Tuesday, March 27, 2007


My writers' group did some revolutionary "re-writing of its by-laws" recently. (Translation: we all stood around the kitchen eating brownies and complaining how long it took to get a full novel critiqued) Now, instead of submitting a novel piecemeal, three chapters or so at a time, over the course of a year and a half or more, members with completed novels (or just a big-ass chunk) are now permitted to submit the entire MS for immediate critique. Two consecutive sessions are devoted exclusively to one novel. Then everyone brushes their hands together in satisfaction and the critiqued author goes away for another six months or so.

Lucky me, I was the first to benefit from this new process. Everyone agreed that not only is it more helpful to the author to receive a critique on the book as a whole, it's more insightful and just plain more fun to read the book all at once versus three chapters here and there. Imagine watching one episode of "Lost" every three months and trying to make sense of it.

Shockingly, this was the first time my writer's group had read "Ring of Fire" in its entirety. I had gotten their invaluable input on problematic sections in the past (notably the backstory-riddled first few chapters, when the damn thing was still 184K words), but this was to be the true test of if my book merited agent representation or not. No matter that I already had an agent--if my group trashed the book, I had some revising to do.

Last night, I got their feedback on the
first half of the rest of the book. They liked it. Cue swelling violins/relief music. Sure, they pointed out a few things that stuck out, didn't flow, etc., but nothing egregious plot-wise, character-wise, or structurally.

At least not in the first half. Next session, they tackle the rest of the book, through the end. Not out of the woods yet...

Wednesday, March 21, 2007

Getting the Word Out

How do you market something that doesn't exist? Hell, I'm in advertising, so if you count the "benefits" of the various products I've shilled through the years, it should be second nature for me. But when my agent asked me to put together a "marketing plan" so he could submit my novel to a smaller press, I froze up. I wrote a novel, for cryin' out loud, isn't that enough? Apparently not for some smaller publishers, who actually require a marketing plan as part of a submissions package. My agent said sometimes that can be the deciding factor between two books of roughly equal caliber.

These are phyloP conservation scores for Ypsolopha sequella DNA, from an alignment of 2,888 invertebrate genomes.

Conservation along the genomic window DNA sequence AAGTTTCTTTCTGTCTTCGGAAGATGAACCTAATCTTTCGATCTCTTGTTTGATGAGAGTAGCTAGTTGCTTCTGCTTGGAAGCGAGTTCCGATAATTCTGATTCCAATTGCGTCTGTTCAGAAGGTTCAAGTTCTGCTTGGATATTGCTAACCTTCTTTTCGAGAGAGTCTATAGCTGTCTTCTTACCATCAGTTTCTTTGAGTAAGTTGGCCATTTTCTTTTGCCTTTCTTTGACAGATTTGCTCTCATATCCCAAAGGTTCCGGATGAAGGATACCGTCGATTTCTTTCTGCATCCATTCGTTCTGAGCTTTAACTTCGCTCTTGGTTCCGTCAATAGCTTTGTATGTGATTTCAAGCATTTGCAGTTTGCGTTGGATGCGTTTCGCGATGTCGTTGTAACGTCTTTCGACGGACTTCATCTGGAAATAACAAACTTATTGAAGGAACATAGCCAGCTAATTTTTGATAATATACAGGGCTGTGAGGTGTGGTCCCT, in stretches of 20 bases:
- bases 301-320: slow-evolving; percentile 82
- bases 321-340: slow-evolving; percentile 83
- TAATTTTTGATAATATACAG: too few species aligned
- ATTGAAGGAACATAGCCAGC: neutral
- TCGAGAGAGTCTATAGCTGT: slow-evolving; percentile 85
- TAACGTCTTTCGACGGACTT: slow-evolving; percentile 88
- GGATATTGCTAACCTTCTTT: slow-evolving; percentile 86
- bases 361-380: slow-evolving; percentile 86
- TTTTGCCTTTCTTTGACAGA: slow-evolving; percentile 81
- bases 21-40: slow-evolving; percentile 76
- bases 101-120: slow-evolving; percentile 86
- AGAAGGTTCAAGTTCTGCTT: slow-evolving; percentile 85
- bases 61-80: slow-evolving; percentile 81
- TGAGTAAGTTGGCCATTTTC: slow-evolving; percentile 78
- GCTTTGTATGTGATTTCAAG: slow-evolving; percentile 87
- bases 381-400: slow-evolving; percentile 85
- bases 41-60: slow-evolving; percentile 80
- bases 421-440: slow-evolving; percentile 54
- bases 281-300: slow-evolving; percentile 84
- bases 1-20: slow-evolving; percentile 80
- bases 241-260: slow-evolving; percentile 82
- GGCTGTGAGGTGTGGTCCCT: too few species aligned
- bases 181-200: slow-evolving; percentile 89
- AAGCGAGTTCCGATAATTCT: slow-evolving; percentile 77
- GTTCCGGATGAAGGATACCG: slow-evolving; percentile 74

So I rolled up my advertising sleeves, sharpened my pencil and immediately emailed the only published author I know personally to ask him what he did. Springboarding off some of his brilliant/shrewd tactics (he just secured his place in the acknowledgments), I augmented and free-formed the rest of it and sent it along to my agent--just a Word doc that ticks off one by one the "ideas" I have to hype my book and get my face out there. Doesn't mean any of it will actually happen, but it shows I'm eager to participate in the process.

Ideas I left off the list:

1. Skywriting
2. Printing "Ring of Fire" on Simon's, Randy's and Paula's drink cups
3. Stalking Oprah

No response yet. But as usual, I'll keep you posted.

Wednesday, March 14, 2007

A Dog-Shaped Hole

Take it from me--when you bring home your 3-month-old Golden Retriever, the last thing on your mind is where you're going to scatter her ashes. Yet one day, there you are.

Not so long ago--not quite 10 years--our lives were turned upside down by the excitedly anticipated arrival of our newest family member. Kids were still a couple years off and she was the perfect addition to our new house, carpeted entirely in off-white berber.

To this day, I maintain that raising kids--twins, even--was made more bearable by weathering the chaos that comes with training a puppy. What was changing a couple of diapers at once after you've mopped up massive pools of you-know-what from your previously off-white berber? And no toddlers could wreak havoc on our landscaping like Hayley when she put her mind to it. She dug up azalea after azalea like Mike Mulligan and his steam shovel.